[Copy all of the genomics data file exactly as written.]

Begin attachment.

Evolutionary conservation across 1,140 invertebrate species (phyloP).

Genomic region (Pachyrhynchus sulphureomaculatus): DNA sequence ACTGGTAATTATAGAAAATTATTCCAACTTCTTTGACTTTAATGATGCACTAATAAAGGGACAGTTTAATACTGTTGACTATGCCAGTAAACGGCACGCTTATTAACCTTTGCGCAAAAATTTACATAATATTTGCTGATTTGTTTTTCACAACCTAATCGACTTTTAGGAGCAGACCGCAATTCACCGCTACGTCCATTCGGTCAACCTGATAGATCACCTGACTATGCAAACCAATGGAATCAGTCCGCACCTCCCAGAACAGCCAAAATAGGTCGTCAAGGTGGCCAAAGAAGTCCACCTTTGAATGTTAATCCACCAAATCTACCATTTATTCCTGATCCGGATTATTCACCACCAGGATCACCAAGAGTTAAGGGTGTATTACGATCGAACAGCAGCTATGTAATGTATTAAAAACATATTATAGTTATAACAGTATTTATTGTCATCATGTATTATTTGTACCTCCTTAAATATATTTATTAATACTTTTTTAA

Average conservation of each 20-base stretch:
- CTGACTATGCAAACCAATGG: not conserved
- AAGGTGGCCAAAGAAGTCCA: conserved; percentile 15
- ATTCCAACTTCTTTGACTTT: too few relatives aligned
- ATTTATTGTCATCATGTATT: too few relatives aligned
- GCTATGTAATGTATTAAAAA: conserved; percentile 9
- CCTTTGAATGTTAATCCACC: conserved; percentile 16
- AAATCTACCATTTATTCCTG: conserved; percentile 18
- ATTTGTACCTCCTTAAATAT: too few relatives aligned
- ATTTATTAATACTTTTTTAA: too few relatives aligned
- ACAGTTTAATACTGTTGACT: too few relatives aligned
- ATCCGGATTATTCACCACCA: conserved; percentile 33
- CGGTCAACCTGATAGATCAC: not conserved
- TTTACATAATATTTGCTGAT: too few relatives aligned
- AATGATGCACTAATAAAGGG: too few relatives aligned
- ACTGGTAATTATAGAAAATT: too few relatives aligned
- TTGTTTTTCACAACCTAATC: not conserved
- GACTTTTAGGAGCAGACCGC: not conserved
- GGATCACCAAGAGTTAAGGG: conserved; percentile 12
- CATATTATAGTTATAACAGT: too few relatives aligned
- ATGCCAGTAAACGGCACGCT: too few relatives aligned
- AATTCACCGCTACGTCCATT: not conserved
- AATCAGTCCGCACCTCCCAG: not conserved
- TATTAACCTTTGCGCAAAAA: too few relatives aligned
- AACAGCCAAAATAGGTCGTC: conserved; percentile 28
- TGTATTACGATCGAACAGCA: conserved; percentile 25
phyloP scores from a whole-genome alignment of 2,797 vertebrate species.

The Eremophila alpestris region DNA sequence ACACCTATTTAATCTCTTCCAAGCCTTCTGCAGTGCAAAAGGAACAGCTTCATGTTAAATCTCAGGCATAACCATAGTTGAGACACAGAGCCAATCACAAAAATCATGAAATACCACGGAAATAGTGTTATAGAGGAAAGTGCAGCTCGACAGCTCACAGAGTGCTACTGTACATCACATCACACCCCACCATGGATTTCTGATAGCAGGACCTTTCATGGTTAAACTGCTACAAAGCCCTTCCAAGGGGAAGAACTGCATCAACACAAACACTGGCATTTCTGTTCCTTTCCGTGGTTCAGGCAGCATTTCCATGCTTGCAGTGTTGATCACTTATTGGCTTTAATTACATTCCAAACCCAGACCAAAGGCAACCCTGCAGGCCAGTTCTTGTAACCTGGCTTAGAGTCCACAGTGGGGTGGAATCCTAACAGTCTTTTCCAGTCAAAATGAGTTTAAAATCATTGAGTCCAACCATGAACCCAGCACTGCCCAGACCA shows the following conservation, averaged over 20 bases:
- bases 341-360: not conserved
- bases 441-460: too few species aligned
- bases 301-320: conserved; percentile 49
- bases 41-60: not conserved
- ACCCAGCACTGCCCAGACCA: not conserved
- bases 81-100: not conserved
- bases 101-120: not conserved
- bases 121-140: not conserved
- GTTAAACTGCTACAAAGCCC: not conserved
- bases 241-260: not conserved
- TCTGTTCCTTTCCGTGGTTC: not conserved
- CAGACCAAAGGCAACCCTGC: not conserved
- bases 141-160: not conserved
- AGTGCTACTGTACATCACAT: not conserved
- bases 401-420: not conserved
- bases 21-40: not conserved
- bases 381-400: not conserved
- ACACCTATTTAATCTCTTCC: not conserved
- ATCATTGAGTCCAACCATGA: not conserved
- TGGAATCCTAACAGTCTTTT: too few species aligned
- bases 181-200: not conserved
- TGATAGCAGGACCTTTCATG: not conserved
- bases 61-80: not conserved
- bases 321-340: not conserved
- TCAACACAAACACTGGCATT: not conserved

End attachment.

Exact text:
Evolutionary conservation across 1,140 invertebrate species (phyloP).

Genomic region (Pachyrhynchus sulphureomaculatus): DNA sequence ACTGGTAATTATAGAAAATTATTCCAACTTCTTTGACTTTAATGATGCACTAATAAAGGGACAGTTTAATACTGTTGACTATGCCAGTAAACGGCACGCTTATTAACCTTTGCGCAAAAATTTACATAATATTTGCTGATTTGTTTTTCACAACCTAATCGACTTTTAGGAGCAGACCGCAATTCACCGCTACGTCCATTCGGTCAACCTGATAGATCACCTGACTATGCAAACCAATGGAATCAGTCCGCACCTCCCAGAACAGCCAAAATAGGTCGTCAAGGTGGCCAAAGAAGTCCACCTTTGAATGTTAATCCACCAAATCTACCATTTATTCCTGATCCGGATTATTCACCACCAGGATCACCAAGAGTTAAGGGTGTATTACGATCGAACAGCAGCTATGTAATGTATTAAAAACATATTATAGTTATAACAGTATTTATTGTCATCATGTATTATTTGTACCTCCTTAAATATATTTATTAATACTTTTTTAA

Average conservation of each 20-base stretch:
- CTGACTATGCAAACCAATGG: not conserved
- AAGGTGGCCAAAGAAGTCCA: conserved; percentile 15
- ATTCCAACTTCTTTGACTTT: too few relatives aligned
- ATTTATTGTCATCATGTATT: too few relatives aligned
- GCTATGTAATGTATTAAAAA: conserved; percentile 9
- CCTTTGAATGTTAATCCACC: conserved; percentile 16
- AAATCTACCATTTATTCCTG: conserved; percentile 18
- ATTTGTACCTCCTTAAATAT: too few relatives aligned
- ATTTATTAATACTTTTTTAA: too few relatives aligned
- ACAGTTTAATACTGTTGACT: too few relatives aligned
- ATCCGGATTATTCACCACCA: conserved; percentile 33
- CGGTCAACCTGATAGATCAC: not conserved
- TTTACATAATATTTGCTGAT: too few relatives aligned
- AATGATGCACTAATAAAGGG: too few relatives aligned
- ACTGGTAATTATAGAAAATT: too few relatives aligned
- TTGTTTTTCACAACCTAATC: not conserved
- GACTTTTAGGAGCAGACCGC: not conserved
- GGATCACCAAGAGTTAAGGG: conserved; percentile 12
- CATATTATAGTTATAACAGT: too few relatives aligned
- ATGCCAGTAAACGGCACGCT: too few relatives aligned
- AATTCACCGCTACGTCCATT: not conserved
- AATCAGTCCGCACCTCCCAG: not conserved
- TATTAACCTTTGCGCAAAAA: too few relatives aligned
- AACAGCCAAAATAGGTCGTC: conserved; percentile 28
- TGTATTACGATCGAACAGCA: conserved; percentile 25
phyloP scores from a whole-genome alignment of 2,797 vertebrate species.

The Eremophila alpestris region DNA sequence ACACCTATTTAATCTCTTCCAAGCCTTCTGCAGTGCAAAAGGAACAGCTTCATGTTAAATCTCAGGCATAACCATAGTTGAGACACAGAGCCAATCACAAAAATCATGAAATACCACGGAAATAGTGTTATAGAGGAAAGTGCAGCTCGACAGCTCACAGAGTGCTACTGTACATCACATCACACCCCACCATGGATTTCTGATAGCAGGACCTTTCATGGTTAAACTGCTACAAAGCCCTTCCAAGGGGAAGAACTGCATCAACACAAACACTGGCATTTCTGTTCCTTTCCGTGGTTCAGGCAGCATTTCCATGCTTGCAGTGTTGATCACTTATTGGCTTTAATTACATTCCAAACCCAGACCAAAGGCAACCCTGCAGGCCAGTTCTTGTAACCTGGCTTAGAGTCCACAGTGGGGTGGAATCCTAACAGTCTTTTCCAGTCAAAATGAGTTTAAAATCATTGAGTCCAACCATGAACCCAGCACTGCCCAGACCA shows the following conservation, averaged over 20 bases:
- bases 341-360: not conserved
- bases 441-460: too few species aligned
- bases 301-320: conserved; percentile 49
- bases 41-60: not conserved
- ACCCAGCACTGCCCAGACCA: not conserved
- bases 81-100: not conserved
- bases 101-120: not conserved
- bases 121-140: not conserved
- GTTAAACTGCTACAAAGCCC: not conserved
- bases 241-260: not conserved
- TCTGTTCCTTTCCGTGGTTC: not conserved
- CAGACCAAAGGCAACCCTGC: not conserved
- bases 141-160: not conserved
- AGTGCTACTGTACATCACAT: not conserved
- bases 401-420: not conserved
- bases 21-40: not conserved
- bases 381-400: not conserved
- ACACCTATTTAATCTCTTCC: not conserved
- ATCATTGAGTCCAACCATGA: not conserved
- TGGAATCCTAACAGTCTTTT: too few species aligned
- bases 181-200: not conserved
- TGATAGCAGGACCTTTCATG: not conserved
- bases 61-80: not conserved
- bases 321-340: not conserved
- TCAACACAAACACTGGCATT: not conserved